NEW YORK -- LeBron James doesn’t know when it happened, but some time in the past few years he discovered a higher calling than basketball.
James, outspoken since the beginning of the NBA’s controversy involving Clippers owner Donald Sterling, said on Saturday that his life isn’t just about playing basketball anymore. It’s also about using his celebrity and influence for positive change.
“I felt like me just playing basketball is not my calling,” James said. “I feel like what I do. … Obviously I get all the limelight and the praise because I can play the game of basketball at a high level, but that’s not the end of it for me. I think I have a much bigger calling than just playing basketball, and I use my influence.”
In addition to his philanthropic organization, The LeBron James Family Foundation, James has also taken strong positions on various social issues over the past few years. In 2012, he organized a tribute for Trayvon Martin, the Miami teen who shot to death in Sanford by a neighborhood watch volunteer in a case involving Florida’s controversial “stand your ground” law.
He most recently demanded that the NBA remove Sterling as the Clippers owner. A leaked audio recording of racially offensive comments made by Sterling has tainted the 2014 playoffs.
James said no one person has influenced his growth into a leader off the court, but he mentioned the work of Jim Brown, Bill Russell and Muhammad Ali as inspiring examples of how professional athletes can positively influence society.
“We had Jim Brown and Muhammad Ali and Bill Russell and all those guys … all spoke out on issues,” James said. “And Muhammad Ali went to jail for speaking out on an issue, so those issues were way bigger than what we’re going through today.”
Is James’ generation more outspoken than athletes during the 1980s and ’90s? James doesn’t think that’s the case.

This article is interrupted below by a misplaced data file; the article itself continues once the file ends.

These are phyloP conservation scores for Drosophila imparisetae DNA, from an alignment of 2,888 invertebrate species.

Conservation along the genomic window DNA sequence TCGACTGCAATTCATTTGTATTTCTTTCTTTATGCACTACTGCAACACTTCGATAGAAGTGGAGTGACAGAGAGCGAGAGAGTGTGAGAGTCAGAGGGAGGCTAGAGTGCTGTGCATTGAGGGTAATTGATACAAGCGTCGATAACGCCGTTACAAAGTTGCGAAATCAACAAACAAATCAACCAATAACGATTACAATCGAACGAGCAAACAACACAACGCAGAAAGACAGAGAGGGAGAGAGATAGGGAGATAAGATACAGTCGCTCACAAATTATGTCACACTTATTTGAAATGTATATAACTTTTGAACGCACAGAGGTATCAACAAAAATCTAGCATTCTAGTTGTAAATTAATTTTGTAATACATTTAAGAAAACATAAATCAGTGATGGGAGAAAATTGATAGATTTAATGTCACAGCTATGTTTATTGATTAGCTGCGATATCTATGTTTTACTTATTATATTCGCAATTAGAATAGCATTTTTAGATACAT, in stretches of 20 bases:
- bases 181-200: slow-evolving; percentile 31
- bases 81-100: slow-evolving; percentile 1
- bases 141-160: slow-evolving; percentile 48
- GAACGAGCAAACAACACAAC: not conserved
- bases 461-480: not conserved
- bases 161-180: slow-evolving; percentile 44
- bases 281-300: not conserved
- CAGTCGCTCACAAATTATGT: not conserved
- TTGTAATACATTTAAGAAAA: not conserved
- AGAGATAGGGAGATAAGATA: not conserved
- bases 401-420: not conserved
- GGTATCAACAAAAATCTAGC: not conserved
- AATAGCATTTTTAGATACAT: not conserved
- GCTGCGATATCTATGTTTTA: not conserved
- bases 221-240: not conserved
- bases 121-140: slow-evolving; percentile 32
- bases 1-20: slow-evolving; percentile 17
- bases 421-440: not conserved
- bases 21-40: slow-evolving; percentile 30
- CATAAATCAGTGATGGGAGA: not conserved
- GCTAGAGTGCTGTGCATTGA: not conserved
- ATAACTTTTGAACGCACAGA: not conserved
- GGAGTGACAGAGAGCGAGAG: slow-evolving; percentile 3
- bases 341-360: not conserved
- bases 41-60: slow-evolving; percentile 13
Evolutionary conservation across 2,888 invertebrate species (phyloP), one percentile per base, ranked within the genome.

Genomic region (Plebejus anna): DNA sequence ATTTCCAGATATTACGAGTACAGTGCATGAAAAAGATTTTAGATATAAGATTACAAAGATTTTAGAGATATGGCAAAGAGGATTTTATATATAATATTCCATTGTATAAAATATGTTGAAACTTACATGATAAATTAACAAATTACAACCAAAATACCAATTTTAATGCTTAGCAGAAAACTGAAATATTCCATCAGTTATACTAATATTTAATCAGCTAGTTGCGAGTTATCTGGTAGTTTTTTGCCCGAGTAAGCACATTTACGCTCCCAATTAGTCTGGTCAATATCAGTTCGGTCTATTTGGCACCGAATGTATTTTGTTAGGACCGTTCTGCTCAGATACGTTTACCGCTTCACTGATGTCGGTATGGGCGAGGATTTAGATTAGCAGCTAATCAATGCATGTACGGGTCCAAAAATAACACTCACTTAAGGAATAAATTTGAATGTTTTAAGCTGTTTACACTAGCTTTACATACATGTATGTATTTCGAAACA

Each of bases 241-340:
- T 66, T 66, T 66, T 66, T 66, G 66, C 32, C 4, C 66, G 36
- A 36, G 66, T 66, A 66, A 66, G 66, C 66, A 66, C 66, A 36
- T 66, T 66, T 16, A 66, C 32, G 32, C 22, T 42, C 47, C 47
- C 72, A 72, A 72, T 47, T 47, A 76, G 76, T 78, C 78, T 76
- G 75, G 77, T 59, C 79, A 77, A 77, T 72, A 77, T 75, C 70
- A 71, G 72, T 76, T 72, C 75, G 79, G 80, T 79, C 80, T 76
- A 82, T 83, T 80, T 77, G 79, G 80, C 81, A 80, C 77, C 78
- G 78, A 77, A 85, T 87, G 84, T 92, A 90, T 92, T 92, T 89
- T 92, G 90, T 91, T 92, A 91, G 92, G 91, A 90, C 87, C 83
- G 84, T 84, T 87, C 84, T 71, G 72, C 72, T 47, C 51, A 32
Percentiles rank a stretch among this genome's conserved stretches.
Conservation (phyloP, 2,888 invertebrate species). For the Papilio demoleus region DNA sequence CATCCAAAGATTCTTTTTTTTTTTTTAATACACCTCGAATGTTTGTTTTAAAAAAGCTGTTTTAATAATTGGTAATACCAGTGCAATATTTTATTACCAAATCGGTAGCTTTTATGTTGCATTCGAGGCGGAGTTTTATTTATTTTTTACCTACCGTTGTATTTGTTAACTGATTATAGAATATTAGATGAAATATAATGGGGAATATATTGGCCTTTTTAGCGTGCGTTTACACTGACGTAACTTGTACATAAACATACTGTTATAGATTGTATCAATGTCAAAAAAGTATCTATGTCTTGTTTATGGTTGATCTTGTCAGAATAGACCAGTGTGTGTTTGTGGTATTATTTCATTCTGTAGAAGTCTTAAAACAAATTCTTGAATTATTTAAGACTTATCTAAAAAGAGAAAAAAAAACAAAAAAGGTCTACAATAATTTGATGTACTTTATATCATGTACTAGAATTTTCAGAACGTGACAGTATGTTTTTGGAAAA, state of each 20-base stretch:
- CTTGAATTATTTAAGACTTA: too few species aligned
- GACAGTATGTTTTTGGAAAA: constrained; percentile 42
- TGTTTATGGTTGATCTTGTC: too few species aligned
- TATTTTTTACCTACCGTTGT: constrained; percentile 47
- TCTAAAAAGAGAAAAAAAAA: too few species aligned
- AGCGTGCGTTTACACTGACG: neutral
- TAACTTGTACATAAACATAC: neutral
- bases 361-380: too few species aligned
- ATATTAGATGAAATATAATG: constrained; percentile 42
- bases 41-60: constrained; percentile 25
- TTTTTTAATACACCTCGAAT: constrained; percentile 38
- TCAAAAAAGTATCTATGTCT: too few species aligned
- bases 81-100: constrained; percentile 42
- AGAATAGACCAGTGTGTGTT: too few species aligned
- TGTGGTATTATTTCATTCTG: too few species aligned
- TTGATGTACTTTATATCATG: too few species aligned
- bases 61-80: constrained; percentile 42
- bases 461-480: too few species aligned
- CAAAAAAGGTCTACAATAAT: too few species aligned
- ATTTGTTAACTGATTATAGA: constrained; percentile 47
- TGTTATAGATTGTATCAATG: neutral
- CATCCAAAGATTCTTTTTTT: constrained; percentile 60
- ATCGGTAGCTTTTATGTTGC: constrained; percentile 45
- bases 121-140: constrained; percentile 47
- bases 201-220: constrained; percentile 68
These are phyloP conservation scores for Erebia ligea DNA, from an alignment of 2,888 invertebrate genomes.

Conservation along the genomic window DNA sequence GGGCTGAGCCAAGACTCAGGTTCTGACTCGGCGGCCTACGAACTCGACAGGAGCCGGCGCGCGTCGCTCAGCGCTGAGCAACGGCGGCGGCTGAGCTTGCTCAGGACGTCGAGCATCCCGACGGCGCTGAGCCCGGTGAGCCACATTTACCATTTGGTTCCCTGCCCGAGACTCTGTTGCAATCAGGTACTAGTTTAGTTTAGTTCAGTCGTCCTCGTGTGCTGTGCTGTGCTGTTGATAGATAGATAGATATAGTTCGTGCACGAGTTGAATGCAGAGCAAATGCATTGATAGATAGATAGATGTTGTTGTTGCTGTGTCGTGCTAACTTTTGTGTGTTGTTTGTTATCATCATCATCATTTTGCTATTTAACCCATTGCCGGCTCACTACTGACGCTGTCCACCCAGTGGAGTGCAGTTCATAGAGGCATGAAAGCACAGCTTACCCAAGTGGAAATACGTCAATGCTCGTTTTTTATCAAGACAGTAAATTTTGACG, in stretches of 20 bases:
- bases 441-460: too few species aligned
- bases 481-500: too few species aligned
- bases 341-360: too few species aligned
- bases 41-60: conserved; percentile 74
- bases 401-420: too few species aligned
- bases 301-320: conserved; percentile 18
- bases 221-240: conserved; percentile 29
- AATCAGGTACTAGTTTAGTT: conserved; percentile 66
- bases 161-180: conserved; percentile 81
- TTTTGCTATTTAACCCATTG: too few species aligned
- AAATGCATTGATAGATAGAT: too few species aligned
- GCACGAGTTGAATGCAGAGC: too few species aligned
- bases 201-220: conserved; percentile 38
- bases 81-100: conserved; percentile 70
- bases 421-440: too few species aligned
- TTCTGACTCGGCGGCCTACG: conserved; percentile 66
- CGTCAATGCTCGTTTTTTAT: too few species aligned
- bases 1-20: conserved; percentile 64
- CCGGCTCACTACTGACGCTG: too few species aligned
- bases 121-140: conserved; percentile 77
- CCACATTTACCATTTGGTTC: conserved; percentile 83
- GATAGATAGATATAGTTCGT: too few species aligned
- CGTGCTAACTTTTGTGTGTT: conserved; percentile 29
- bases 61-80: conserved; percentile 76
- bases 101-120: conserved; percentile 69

“It doesn’t matter what generation it is,” James said. “It’s who you are. If you feel like it’s right for you to speak out on certain situations, then do it. If you don’t feel like it’s right or it’s authentic to you, then don’t do it. Don’t fake it.
“If it’s an issue that you feel like you should speak out on — that you feel like means a lot to you and you feel like there should be some right doing or wrong doing in a situation — then speak out on it.”
One of the James’ more understated advantages as an elite professional athlete is his uncanny ability to recall specific plays and situations. Teammates and coaches say James has a photographic memory for basketball and he uses it to his advantage.
“He’s a sharp mind,” coach Erik Spoelstra said. “He does have recall, and he can remember not only things from that game, but things from weeks ago that happened in a game, or strategy or something we may have covered in a shootaround.
“The great, great players tend to have a more advanced mind for the game.”
Said James: “It helps a lot, and I’m able to calibrate what’s going on throughout the game no matter what situation I’m in, and to know who has it going on our team and what position to put them in.”
This and that
• James didn’t have much of a reaction to news that his former coach, Mike Brown, was fired by the Cleveland Cavaliers on Monday: “It’s a tough business and Mike Brown got the short end of a tough business.”
• On Saturday, James said James Jones needed to play a bigger role in Game 4. James backed away from that statement before the game: “I don’t make the decisions on who plays or not, but I understand that he’s big for our team and he spreads the floor and makes shots.”
Jones checked into the first half with 7:38 left in the second quarter and the Nets leading 35-33. The Heat outscored the Nets 23-14 to finish the second period.